What are the effects of malnutrition?

WFP Malnutrition covers a range of problems, such as being dangerously thin, being too short for one's age, being deficient in vitamins and minerals (such as lacking iron which makes you anaemic), or even being too fat (obese). It is measured using the following indicators: Wasting is an indicator of acute malnutrition that reflects a recent and severe process that has led to substantial weight loss. This is usually the result of starvation and/or disease. Related Questions

What is Malnutrition?
A condition caused by inadequate intake or inadequate digestion of nutrients. It may result from eating an inadequate or unbalanced diet, digestive problems, absorption problems, or other medical conditions. Protein malnutrition is usually caused by inadequate nutrient intake in conjunction with the stress response. Common causes include chronic diarrhea, renal dysfunction, infection, hemorrhage, trauma, burns, and critical illness.


Biological effects
An extended period of malnutrition can result in starvation or deficiency diseases such as scurvy. Malnutrition increases the risk of infection and infectious disease; for example, it is a major risk factor in the onset of active tuberculosis.[10] Malnutrition appears to increase activity and movement in many animals - for example an experiment on spiders showed increased activity and predation in starved spiders, resulting in larger weight gain.[11] This pattern is seen in many animals, including humans while sleeping.[12] It even occurs in rats with their cerebral cortex or stomachs completely removed.[13] Increased activity on hamster wheels occurred when rats were deprived not only of food, but also water or B vitamins such as thiamine[14] This response may increase the animal's chance of finding food, though it has also been speculated the emigration response relieves pressure on the home population.[12]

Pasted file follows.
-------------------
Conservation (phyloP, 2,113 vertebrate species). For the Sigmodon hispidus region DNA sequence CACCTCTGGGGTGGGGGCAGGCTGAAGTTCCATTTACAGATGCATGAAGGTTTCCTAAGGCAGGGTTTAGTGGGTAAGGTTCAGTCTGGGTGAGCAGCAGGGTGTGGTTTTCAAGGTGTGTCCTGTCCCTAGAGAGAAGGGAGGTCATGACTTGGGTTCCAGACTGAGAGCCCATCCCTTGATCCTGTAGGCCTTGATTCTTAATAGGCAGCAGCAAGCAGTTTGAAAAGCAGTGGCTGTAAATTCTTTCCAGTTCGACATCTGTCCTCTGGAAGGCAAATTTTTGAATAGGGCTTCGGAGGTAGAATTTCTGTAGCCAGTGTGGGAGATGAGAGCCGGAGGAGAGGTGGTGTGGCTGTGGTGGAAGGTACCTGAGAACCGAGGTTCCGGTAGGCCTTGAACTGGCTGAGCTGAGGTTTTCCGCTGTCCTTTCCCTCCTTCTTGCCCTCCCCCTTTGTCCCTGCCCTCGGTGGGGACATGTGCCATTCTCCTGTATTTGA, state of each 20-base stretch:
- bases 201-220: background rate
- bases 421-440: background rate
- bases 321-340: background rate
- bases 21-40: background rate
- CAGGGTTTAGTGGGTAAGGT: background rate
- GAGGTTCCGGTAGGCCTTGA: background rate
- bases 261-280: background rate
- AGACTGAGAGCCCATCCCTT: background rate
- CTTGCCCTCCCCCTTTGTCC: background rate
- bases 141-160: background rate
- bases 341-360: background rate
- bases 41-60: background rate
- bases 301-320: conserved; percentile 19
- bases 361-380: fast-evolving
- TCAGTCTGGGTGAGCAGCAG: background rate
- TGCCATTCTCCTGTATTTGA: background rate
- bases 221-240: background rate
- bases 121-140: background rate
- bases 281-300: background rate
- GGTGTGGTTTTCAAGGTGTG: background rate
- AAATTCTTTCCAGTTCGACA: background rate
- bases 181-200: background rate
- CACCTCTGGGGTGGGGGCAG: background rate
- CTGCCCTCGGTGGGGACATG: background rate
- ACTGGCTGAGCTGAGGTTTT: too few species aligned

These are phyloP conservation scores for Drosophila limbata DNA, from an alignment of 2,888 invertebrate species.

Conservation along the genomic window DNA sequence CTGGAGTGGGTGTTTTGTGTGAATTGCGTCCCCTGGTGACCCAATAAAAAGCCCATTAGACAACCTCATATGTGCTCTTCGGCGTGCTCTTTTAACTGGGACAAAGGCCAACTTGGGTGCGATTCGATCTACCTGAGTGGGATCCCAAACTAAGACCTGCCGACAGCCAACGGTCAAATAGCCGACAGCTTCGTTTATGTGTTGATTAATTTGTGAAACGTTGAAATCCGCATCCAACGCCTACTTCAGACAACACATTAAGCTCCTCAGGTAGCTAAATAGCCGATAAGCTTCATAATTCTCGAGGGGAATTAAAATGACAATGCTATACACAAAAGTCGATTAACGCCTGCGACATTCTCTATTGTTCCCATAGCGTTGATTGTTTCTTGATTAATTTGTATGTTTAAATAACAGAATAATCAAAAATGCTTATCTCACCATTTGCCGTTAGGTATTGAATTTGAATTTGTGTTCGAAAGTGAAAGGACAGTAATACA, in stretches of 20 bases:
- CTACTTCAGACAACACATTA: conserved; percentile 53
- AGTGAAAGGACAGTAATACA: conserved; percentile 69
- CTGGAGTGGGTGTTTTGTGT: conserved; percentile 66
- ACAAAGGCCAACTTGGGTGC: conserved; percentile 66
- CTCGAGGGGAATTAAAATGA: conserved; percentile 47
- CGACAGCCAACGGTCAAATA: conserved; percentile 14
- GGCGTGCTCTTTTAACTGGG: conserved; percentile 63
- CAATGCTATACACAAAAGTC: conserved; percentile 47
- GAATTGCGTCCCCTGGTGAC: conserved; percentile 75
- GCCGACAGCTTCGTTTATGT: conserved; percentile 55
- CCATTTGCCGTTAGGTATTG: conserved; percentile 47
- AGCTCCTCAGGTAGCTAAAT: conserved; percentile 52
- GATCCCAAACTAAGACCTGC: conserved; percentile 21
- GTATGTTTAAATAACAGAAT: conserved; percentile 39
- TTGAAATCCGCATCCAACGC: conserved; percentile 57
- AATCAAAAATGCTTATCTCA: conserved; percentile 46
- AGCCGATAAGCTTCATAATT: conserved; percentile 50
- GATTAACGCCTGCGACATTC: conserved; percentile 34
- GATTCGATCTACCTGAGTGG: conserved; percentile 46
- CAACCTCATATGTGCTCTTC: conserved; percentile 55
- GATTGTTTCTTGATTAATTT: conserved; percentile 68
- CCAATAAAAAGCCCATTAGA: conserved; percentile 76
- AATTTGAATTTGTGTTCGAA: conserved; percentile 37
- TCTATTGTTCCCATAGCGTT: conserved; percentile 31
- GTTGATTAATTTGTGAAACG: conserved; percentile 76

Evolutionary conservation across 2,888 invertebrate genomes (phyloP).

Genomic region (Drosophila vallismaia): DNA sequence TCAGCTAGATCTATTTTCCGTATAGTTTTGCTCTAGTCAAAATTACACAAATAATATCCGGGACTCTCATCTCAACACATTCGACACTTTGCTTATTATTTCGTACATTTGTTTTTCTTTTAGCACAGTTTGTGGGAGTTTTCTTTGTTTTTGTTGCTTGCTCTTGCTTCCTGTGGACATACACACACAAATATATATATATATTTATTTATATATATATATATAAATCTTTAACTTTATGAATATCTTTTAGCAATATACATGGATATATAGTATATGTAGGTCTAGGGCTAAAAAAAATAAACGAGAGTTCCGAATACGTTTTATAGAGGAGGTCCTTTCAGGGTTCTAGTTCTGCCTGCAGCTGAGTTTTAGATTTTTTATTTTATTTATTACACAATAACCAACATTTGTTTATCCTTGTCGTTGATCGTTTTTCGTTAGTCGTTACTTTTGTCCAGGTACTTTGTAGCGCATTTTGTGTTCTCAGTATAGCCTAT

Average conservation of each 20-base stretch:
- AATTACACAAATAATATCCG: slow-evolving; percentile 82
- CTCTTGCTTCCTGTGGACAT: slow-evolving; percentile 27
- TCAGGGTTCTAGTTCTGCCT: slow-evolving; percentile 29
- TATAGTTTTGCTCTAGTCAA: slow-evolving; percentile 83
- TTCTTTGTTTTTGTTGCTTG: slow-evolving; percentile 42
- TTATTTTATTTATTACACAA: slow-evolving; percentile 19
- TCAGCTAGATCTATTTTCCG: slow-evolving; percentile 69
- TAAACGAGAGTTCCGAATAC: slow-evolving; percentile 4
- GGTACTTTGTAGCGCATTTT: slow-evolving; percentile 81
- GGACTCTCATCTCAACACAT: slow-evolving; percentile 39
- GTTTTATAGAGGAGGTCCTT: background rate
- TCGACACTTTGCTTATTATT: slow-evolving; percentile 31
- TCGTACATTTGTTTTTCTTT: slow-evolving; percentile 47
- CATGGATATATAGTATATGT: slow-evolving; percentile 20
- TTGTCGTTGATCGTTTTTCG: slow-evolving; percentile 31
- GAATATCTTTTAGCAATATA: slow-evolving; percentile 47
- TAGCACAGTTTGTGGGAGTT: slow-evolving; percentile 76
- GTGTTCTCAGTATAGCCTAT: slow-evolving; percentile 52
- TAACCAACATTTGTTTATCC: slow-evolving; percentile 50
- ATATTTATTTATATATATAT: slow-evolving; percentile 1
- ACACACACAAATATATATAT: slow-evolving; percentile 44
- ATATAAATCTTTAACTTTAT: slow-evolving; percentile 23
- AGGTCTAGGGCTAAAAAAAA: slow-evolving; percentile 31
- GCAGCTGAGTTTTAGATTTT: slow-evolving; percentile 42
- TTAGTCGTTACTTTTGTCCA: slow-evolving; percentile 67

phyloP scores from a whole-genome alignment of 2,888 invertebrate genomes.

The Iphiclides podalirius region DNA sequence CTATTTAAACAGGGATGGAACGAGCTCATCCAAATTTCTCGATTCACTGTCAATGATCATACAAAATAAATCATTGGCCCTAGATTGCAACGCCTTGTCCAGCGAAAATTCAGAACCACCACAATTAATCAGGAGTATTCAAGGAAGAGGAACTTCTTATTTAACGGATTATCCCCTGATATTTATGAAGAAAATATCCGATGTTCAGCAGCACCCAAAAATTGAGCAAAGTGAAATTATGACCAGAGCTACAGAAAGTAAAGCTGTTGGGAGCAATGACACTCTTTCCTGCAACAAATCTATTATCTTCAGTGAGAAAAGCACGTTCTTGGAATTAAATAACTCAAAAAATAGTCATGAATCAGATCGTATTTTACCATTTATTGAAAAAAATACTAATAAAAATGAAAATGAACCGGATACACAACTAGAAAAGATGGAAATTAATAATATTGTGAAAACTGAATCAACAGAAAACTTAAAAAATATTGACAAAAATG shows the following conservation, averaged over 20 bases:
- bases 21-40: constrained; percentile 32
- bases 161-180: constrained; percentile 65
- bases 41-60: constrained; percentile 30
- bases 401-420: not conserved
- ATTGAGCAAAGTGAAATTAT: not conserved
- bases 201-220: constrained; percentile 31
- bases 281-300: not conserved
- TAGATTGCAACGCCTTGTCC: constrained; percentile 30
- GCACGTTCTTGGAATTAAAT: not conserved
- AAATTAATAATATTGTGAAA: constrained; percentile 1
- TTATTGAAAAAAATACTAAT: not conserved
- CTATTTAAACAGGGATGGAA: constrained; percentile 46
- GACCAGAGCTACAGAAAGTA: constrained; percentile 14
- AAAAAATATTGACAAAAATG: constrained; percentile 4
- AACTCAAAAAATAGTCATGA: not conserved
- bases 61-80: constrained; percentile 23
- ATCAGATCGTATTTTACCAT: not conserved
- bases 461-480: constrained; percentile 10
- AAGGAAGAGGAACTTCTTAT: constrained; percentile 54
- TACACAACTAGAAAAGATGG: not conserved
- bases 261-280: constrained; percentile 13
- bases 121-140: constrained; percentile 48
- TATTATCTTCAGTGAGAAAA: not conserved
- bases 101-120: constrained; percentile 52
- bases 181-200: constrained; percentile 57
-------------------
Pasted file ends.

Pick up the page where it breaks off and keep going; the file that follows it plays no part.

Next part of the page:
The signs and symptoms of malnutrition depend on which nutritional deficiencies a person has, although they can include:
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fatigue and low energy dizziness poor immune function (which can cause the body to have trouble fighting off infections) dry, scaly skin swollen and bleeding gums decaying teeth slowed reaction times and trouble paying attention underweight poor growth muscle weakness bloated stomach bones that break easily problems with organ function


REFERENCES: • • • http://www.querycat.com/faq/e4a6355a4cf338b047f9fc75f4c91ee0 http://kidshealth.org/teen/food_fitness/nutrition/hunger.html